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Author Topic: How much bow is acceptable-2  (Read 1244 times)

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Offline Jim_Rogers

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How much bow is acceptable-2
« on: March 18, 2014, 12:38:42 pm »
Last weekend I had a workshop here at the sawmill yard/shop.

We worked on a sill and some floor joists.

After the guys left and since we worked on the sill, I've been walking by it.

It appears that this sill has bowed some more since we finished chopping out the drop in floor joist pockets.

Here is a shot of a joist in a pocket:

 

 

Today I wanted to see how far it (the sill) was out.

I took my red chalk line and snapped a line down the top surface from one corner post stub tenon pocket on one end to the other end corner post stub tenon pocket.

If the piece was straight the center post stub tenon pocket would be in-line:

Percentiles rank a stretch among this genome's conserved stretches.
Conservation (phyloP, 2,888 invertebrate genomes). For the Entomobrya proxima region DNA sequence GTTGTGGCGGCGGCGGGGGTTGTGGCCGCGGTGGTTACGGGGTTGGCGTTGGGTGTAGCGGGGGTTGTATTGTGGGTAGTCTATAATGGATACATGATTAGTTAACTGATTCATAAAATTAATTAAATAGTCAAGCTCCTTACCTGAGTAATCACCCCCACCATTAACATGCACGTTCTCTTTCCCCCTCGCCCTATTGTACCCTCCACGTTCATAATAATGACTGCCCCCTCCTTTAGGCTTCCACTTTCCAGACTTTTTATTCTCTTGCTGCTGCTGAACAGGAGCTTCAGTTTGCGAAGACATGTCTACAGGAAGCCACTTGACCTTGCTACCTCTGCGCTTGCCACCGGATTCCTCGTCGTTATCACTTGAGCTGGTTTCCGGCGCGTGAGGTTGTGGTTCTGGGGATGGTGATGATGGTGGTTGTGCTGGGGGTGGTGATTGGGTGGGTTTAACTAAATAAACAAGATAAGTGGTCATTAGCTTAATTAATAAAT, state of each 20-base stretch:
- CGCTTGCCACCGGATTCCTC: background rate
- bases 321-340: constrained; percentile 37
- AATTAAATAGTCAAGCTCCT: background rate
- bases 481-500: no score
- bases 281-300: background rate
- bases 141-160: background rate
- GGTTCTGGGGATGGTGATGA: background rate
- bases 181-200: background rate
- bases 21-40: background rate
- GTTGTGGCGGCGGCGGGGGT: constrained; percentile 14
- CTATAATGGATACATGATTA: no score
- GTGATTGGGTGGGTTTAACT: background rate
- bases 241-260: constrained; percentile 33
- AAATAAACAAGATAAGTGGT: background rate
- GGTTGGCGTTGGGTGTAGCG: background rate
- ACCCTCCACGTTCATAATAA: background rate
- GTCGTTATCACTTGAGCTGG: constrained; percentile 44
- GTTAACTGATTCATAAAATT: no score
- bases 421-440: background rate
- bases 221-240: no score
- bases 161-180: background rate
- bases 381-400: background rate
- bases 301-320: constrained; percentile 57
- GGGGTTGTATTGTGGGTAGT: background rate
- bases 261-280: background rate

It is over 1/2" out of line. To me this sill is not acceptable.

I could cut each floor joist shorter to allow them to drop into their pockets and it would go. But the bottom of the center post would not drop into the stub tenon pocket.
The stub tenon could be trimmed so that the post would sit down on the sill and be supported.
But that would mean there will be a 1/2" gap between the vertical siding and the sill at the bottom.
I suppose this could be filled with a shim board.
But to me this sill should be replaced.

I most likely will cut a new sill.

I knew this timber had some problems as when I sawed it out on the mill, I noticed that it had a lot of stress in it. And it shifted while I was cutting one surface.

The sill is suppose to be 8x8. It is on this end but on the far end it is around 7 5/8" wide.

As it is 16' long, I most likely will cut it to four 4' pieces and use them for dunnage under a stack of timbers.

Sometimes you have to do this when you see it go wild and bend out of shape.

Jim Rogers
Whatever you do, have fun doing it!
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Offline Chilterns

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Re: How much bow is acceptable-2
« Reply #1 on: March 19, 2014, 05:46:06 am »